Tocino: Tocino is cured pork belly, seasoned with Anise wine, annatto, water, sugar, and salt. Sometimes salitre and pineapple juice are also used. It’s usually served with garlic rice and/or sunny-side-up or scrambled egg. First, confirm that no soy sauce is used in the recipe. Then, eat.
Torta (tortang): In the southern Philippines, you should exercise caution with the word ‘torta’ because it can mean a cake or a pie. However, in the northern and Tagalog-speaking parts of the Philippines, torta is an omelette. There are many variations of torta, including an omelette grilled with whole eggplants. Most are naturally gluten-free, but tortang kalabasa and tortang kamote should be avoided because they are fried with flour and salt.
Gluten free snacks in the Philippines
Balut: If you are to try it, balut is a naturally gluten-free snack. Sold by street vendors, it is a boiled and steamed egg containing a fertilised duck embryo. The embryo is still intact.
Banana chips: Packages of banana chips are widely available across the Philippines, and of course, they are wonderfully gluten-free.
Bibingka: Sometimes bibingka can refer to any baked Filipino rice cake, including those made with cassava flour, glutinous rice, or plain flour (so, double check the ingredients). Normally, however, bibingka is a naturally gluten-free baked rice cake cooked in banana leaves in a terracotta oven, made up of glutinous rice fermented with palm wine, and then mixed with egg and milk. Common toppings are butter, sugar, cheese or grated coconut. Bibingka is traditionally a Christmas dessert or breakfast.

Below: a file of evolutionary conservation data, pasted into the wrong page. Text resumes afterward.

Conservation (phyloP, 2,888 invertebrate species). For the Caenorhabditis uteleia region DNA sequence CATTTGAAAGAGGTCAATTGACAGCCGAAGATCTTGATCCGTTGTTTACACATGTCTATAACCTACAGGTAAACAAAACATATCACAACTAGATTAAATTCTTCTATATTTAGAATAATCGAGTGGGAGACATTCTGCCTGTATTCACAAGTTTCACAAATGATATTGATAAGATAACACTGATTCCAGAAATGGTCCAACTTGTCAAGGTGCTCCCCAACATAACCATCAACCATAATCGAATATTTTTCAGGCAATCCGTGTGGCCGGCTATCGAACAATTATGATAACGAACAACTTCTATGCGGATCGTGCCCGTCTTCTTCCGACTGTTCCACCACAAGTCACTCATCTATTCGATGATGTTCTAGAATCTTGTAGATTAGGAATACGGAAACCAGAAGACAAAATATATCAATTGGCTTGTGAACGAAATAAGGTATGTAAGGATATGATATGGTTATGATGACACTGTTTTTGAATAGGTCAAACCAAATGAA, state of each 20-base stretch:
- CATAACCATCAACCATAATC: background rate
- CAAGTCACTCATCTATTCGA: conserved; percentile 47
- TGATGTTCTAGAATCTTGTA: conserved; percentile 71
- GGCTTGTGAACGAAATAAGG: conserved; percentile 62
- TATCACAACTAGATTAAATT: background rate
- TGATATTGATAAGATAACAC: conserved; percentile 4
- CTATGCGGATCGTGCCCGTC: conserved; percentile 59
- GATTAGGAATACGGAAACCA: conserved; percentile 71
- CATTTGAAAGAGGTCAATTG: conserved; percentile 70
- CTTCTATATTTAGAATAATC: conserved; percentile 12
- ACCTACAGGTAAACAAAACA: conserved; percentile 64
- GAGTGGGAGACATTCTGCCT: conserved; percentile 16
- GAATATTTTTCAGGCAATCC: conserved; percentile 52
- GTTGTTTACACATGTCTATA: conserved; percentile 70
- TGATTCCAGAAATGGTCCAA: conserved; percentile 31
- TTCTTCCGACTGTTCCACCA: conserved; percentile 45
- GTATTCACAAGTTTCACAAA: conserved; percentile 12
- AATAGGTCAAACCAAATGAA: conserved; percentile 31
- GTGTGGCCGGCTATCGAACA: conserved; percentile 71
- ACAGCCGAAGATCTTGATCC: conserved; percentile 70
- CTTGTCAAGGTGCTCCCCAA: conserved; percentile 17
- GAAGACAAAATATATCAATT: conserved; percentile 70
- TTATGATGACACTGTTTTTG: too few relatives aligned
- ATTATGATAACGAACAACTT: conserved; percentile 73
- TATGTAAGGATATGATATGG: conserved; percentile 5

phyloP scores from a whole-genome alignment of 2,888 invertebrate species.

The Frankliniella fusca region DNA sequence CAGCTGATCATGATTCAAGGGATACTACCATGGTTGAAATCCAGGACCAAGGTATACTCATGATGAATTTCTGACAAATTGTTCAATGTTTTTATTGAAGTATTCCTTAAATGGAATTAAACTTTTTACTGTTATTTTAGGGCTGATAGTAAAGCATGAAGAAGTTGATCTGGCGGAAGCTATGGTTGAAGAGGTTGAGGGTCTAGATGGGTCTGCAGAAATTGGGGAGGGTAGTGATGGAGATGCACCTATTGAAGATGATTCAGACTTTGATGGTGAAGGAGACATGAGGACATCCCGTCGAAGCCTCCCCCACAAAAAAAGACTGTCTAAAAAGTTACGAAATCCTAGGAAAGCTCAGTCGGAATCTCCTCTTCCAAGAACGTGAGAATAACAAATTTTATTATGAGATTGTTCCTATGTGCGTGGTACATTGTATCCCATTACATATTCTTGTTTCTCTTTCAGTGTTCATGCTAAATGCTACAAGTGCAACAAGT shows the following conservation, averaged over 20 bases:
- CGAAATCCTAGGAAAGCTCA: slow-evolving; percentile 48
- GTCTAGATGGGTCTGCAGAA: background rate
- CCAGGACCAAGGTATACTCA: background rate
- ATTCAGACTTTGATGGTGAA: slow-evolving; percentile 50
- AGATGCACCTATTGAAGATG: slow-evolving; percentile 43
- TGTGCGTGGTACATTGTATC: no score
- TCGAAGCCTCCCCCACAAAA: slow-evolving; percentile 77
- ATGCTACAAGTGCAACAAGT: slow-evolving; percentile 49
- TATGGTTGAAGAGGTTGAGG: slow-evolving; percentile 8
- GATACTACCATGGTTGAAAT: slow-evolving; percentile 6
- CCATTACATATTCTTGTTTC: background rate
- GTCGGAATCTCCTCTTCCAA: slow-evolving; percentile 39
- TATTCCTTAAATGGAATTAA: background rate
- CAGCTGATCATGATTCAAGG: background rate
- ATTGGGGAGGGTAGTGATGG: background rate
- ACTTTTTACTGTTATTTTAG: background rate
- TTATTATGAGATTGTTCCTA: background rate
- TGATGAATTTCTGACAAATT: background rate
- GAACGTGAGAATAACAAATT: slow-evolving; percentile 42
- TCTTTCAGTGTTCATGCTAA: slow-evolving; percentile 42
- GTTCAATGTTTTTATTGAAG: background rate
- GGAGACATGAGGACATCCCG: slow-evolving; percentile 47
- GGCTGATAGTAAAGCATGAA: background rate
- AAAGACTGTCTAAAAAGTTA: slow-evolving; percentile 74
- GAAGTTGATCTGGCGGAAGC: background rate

Biko: Biko is one of my favourite desserts and snacks in the world, especially when it’s in the biko à la mode version (biko paired with coconut ice cream). Biko is a dense dessert made up of sticky rice cooked in coconut milk and topped with brown sugar and coconut cream. Just thinking of it makes me start to salivate.
Crisps/potato chips: Potato and corn crisps are widely available in shops in the Philippines, so you should always be able to rely on a clearly-labelled packet of crisps if you don’t feel too adventurous.
Kutsinta: Very popular with Filipinos, kutsinta is a snack or breakfast made from rice flour, lye water, and anatto seeds topped with fresh coconut. It has a jelly-like consistency. Usually, it’s paired with puto (gluten-free rice cake) and a caramel spread.
Dried mango: The Philippines produces some of the best dried mango I’ve ever tasted in my life. Naturally, dried mango is gluten-free.
Mangga’t bagoong: Mangga’t bangoong is naturally gluten-free too. It is an unripe green mango cut into strips and paired with fermented shrimp (bagoong). Shrimp paste is gluten-free.